We are deeply disappointed by E- Waste (Management) Rules, 2015 prepared by Ministry of Environment, Forest and Climate Change. It clearly shows that Ministry has failed to take a note of existing informality in e-waste management and came up with a set of rules which even before enforcement will fall apart.
The given set of ‘Producer Responsibility Organizations’ role of whom have been explicitly discussed in the rules, are doing work in their small niches but it is informal waste workers i.e. scrap dealers, waste pickers and other related vocations which are the backbone of recycling industry. We should appreciate their work, instead of dismissing them out rightly as it seems from the rules. Many scrap dealers’ and informal recyclers’ collectives across India are creating awareness in their circles to avoid burning any kind of waste as they are aware of the environmental damage caused by the practice. In addition to that according to a researcher from Toronto university- informal recyclers or scrap dealers by recycling the e-waste create opportunities for practical learning for those who can’t afford expensive computers and equipment. Through that they democratize and expand the ambit of digital knowledge.
Considering their role, in 2011, Rajya Sabha research unit included a section on ‘Recognizing the unorganized sector in India’ in the paper ‘E-waste in India’ written and published for the benefit of members of parliament.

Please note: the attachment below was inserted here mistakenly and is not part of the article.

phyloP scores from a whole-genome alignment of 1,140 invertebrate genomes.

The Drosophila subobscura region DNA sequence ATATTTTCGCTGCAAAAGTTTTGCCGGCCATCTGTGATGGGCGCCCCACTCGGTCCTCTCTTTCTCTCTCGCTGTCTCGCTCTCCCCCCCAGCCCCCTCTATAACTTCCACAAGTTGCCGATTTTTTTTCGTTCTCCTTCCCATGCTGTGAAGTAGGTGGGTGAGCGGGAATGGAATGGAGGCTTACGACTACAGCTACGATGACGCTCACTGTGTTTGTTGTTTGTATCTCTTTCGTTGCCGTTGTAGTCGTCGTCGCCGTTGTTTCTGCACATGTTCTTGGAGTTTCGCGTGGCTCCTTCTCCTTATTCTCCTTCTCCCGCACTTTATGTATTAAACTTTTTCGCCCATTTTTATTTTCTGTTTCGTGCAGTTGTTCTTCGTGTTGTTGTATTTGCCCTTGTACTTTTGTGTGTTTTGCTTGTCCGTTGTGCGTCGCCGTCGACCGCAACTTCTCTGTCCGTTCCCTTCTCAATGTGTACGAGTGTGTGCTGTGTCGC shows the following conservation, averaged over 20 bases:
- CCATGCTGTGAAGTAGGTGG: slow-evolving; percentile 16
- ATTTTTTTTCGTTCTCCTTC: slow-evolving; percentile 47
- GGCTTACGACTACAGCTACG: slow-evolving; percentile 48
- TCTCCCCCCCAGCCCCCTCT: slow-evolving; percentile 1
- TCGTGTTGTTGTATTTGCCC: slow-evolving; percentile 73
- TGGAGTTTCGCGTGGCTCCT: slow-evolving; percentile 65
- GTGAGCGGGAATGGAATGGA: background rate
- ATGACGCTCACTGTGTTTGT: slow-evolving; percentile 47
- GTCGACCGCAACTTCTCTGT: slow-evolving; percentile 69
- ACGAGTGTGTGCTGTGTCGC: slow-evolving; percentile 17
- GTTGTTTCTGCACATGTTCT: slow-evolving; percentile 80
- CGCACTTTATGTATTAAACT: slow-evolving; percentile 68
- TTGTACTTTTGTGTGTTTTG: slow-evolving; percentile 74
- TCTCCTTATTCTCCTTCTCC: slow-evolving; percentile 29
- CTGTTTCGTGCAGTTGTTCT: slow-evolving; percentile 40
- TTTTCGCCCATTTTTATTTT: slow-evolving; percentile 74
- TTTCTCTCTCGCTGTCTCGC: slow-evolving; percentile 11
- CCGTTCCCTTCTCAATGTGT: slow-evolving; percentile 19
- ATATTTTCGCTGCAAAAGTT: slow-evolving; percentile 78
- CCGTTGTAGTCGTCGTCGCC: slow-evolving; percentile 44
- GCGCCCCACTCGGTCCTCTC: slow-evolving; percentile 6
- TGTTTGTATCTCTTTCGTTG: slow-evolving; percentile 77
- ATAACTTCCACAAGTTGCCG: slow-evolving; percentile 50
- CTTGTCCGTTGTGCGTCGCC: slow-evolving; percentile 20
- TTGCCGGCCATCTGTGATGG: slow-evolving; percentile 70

The paper clearly recommended the inclusion of scrap dealers (informal sector) in e-waste management by upgrading their skills as they handle more than 90% of the waste. The Rajya Sabha occasional paper quoted by UNEP report on “Recycling – from E-waste to Resources” recognizes that the informal/ unorganized collection system has been rather efficient in countries like India because the daily informal collectors can penetrate each community and city to collect waste from house to house.
According to the report, they are flexible with working hours and location; they pay a reasonable price to the consumers and are in charge of all the transportation work. This brings not only income to the informal collectors (scrap dealers) but contributes to the high collection rate without putting pressure on the consumers. Any future formal collection system has to take advantage of the “distributed informal collectors”.